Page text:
TV Review: NBC Sitcom ‘Whitney’ Feels Awkwardly Familiar

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CHICAGO – Steve Carell once said in an interview, if you don’t know a Michael Scott, you are Michael Scott. I am both terrified and delighted to report that I do not know a single person like Whitney, the title character of NBC’s new attempt at a Thursday-night hit, “Whitney.” TV Rating: 3.5/5.0
TV Rating: 3.5/5.0

The “Chelsea Lately” alum Whitney Cummings is the writer, executive producer and eponymous star of the new NBC sitcom “Whitney,” airing on Thursday nights after “The Office” and before “Prime Suspect.” It is a strange and strangely familiar sitcom about a woman in her late 20s, her long-time boyfriend, her motley crew of friends, and her goofy and issue-filled approach to life. The aforementioned friends: Type-A Lily (Zoe Lister Jones), who advises Whitney to maintain her relationship through both Kegels and Color Me Mine; Lily’s whipped boyfriend Neal (“30 Rock”’s Maulik Pancholy); her nerdily sleazy cop friend Mark (Dan O’Brien); and abrasive divorcee Sarah (Jennifer Birmingham). Her nerdy-but-attractive and loyal boyfriend Alex is played by Chris D’Elia.

Photo credit: NBC

Before going any further, I feel I must make a disclaimer here: very few of the high jinks to which Whitney succumbs in this episode are situations I have actually faced myself in real life. However, might I seriously consider going to a wedding in a hoodie? Sure. Prematurely eating cupcakes intended to be the wedding cake? Absolutely. Setting up a romantic evening but taking the nurse fantasy so literally that I make my boyfriend fill out an insurance form? Sounds plausible.

Therein lies the charm of “Whitney” — though the show often takes the situations to sitcom-level absurdity, there’s a klutzy, thoughtless and even graceless aspect to Whitney with which we can all at least somewhat relate. The show is by no means perfect. At times, comedienne Whitney, perhaps out of nerves over carrying a series for the first time, seems shaky in landing her jokes. Occasionally, a self-consciousness flashes on her face, a forced note to her delivery that lets the light of uncertainty shine through the cracks. But those moments are few and far between. And though the cast is not fully fleshed-out and needs a lot more personality, her boyfriend Alex is the perfect counterpart to her awkwardness. Steady, slightly geeky, and devoted to her even at the height of her weirdness, he’s a believable match for her absurd character.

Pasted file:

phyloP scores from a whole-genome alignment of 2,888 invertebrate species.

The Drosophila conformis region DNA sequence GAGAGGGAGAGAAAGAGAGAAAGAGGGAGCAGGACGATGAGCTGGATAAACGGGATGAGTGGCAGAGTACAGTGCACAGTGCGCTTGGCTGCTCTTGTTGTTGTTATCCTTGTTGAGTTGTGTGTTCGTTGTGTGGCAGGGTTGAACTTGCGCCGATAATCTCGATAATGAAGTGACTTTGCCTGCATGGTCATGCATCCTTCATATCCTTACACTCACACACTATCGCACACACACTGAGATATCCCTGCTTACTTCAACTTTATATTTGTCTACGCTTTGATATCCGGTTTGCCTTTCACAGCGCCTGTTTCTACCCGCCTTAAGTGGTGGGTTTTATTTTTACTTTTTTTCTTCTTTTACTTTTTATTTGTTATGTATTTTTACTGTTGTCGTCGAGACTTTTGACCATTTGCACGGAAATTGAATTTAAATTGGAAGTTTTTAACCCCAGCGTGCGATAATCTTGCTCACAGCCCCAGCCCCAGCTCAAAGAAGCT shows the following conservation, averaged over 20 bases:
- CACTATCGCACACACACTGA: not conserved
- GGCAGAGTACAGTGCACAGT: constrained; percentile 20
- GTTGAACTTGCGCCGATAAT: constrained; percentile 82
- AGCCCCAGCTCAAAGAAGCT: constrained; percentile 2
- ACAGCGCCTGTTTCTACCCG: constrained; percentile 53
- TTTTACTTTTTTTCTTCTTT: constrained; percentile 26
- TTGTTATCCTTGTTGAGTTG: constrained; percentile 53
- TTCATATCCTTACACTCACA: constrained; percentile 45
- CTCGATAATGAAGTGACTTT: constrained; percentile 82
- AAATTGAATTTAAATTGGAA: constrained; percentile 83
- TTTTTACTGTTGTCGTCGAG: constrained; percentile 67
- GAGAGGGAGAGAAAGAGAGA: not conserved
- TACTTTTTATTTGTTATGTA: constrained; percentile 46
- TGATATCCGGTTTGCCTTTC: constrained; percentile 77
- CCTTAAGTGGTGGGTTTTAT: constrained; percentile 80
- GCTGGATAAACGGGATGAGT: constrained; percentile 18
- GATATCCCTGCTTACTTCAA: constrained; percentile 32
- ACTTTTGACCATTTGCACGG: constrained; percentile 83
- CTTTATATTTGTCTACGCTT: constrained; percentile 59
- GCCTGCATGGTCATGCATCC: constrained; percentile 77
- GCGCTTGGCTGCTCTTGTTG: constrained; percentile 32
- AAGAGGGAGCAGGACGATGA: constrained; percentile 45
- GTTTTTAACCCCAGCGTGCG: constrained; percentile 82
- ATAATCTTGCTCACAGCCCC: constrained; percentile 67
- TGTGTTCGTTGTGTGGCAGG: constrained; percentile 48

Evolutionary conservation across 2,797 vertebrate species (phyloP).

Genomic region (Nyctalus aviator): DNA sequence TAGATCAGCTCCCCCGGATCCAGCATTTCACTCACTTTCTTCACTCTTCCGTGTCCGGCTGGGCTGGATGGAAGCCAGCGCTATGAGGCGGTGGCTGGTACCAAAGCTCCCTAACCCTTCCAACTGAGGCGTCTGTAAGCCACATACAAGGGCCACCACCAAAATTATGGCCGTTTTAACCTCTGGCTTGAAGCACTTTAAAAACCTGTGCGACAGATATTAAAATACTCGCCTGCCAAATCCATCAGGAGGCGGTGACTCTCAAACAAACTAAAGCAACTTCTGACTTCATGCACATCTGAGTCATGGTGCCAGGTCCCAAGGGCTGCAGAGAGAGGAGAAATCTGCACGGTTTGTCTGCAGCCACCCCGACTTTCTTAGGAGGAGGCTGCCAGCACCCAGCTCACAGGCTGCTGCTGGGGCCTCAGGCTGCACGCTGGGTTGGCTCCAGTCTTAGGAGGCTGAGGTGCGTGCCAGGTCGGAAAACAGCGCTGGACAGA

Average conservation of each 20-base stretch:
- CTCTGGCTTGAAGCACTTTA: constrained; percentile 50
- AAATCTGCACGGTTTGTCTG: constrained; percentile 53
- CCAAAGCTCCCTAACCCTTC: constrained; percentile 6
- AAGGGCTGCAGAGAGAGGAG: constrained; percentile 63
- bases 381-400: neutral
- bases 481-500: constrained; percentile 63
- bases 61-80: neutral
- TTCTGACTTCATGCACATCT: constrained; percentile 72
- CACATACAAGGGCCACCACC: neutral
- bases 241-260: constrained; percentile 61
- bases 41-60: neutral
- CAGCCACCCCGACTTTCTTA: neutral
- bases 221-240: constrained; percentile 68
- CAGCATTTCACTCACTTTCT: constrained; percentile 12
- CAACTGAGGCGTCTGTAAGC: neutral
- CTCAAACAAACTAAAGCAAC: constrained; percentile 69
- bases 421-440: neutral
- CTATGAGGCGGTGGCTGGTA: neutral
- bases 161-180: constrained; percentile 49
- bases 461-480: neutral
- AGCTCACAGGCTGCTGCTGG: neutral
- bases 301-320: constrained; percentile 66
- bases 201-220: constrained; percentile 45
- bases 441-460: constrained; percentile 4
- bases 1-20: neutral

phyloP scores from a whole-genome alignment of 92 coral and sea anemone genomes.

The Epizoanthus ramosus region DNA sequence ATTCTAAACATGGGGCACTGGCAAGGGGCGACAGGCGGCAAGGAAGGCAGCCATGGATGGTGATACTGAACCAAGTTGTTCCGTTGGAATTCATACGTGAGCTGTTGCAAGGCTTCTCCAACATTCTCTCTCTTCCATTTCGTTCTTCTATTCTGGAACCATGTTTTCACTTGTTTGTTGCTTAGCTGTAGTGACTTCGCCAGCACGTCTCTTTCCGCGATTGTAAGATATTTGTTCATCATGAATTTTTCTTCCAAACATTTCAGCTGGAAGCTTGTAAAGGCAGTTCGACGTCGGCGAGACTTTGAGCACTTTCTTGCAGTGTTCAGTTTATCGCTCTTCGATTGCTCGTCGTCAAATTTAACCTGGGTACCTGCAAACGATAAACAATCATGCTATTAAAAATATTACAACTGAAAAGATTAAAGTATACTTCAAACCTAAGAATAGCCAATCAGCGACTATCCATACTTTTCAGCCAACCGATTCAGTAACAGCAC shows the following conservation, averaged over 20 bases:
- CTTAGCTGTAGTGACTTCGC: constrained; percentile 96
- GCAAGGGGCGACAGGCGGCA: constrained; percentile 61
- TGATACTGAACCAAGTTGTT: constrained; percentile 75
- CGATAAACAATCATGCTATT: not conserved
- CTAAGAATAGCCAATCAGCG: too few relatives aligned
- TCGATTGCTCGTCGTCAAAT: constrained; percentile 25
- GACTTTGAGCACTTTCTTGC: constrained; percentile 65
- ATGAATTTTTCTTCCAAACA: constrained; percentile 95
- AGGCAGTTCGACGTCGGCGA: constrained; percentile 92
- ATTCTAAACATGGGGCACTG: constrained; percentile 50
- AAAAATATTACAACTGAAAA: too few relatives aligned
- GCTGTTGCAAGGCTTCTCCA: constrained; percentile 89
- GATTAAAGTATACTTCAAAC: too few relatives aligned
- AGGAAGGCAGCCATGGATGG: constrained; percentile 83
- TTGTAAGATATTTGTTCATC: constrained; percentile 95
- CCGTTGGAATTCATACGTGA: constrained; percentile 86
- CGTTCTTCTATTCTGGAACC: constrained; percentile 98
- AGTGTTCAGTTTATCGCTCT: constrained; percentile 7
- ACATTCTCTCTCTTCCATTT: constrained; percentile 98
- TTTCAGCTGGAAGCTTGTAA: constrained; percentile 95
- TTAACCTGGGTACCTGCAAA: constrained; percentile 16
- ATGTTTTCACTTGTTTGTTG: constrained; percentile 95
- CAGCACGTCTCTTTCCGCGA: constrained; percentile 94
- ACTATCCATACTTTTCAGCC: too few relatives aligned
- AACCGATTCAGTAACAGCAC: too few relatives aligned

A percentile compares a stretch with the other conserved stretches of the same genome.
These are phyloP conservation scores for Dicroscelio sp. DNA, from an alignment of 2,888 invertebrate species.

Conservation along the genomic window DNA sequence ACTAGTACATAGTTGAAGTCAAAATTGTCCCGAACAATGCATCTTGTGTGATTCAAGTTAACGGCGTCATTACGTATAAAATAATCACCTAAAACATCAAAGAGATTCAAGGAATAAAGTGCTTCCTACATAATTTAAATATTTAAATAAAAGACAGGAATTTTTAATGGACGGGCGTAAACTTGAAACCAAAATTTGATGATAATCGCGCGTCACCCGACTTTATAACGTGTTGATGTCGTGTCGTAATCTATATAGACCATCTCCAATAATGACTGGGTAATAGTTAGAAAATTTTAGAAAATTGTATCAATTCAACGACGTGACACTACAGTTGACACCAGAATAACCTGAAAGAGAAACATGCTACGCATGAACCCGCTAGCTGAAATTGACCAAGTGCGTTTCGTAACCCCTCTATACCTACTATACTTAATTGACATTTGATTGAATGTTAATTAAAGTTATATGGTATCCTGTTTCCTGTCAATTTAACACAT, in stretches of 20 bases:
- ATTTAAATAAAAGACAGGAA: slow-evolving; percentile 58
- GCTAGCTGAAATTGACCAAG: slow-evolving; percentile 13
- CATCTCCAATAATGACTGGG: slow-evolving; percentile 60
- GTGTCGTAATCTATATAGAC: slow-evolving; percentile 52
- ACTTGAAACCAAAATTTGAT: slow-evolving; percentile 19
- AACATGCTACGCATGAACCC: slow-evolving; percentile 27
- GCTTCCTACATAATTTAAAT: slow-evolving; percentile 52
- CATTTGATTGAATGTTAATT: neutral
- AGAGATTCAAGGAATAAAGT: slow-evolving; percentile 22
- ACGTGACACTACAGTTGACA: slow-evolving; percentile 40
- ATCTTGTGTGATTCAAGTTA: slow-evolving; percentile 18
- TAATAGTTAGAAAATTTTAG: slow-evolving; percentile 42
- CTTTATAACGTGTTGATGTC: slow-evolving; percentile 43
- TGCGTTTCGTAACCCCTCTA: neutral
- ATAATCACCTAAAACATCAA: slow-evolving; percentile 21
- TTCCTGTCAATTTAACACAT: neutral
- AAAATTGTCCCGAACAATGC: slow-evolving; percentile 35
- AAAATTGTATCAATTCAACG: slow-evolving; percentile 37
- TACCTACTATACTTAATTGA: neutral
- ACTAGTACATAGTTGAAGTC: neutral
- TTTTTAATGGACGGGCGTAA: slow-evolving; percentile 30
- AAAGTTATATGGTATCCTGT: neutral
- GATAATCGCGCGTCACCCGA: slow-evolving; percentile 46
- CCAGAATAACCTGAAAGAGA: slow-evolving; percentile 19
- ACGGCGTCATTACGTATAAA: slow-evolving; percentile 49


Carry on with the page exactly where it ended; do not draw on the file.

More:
“Whitney” need some work. But there is so much at the core of this character that feels honestly human, that it’s worth sticking around if for nothing else than to see what Whitney will do next.

“Whitney” premieres Thursday, Sept. 22 at 8:30pm. CST on NBC. It stars Whitney Cummings, Chris D’Elia, Maulik Pancholy, Jennifer Birmingham, Zoe Lister Jones and Jane Kaczmarek. Series writer and executive producer is Whitney Cummings. TV critic Emily Riemer

TV Critic

Anonymous's picture

This show was awful! You

This show was awful! You clearly have terrible taste.

Corinne's picture

Your title sounds like you

Your title sounds like you didn’t like it, but the review is positive. That’s not fair to the show since most people only read headlines.

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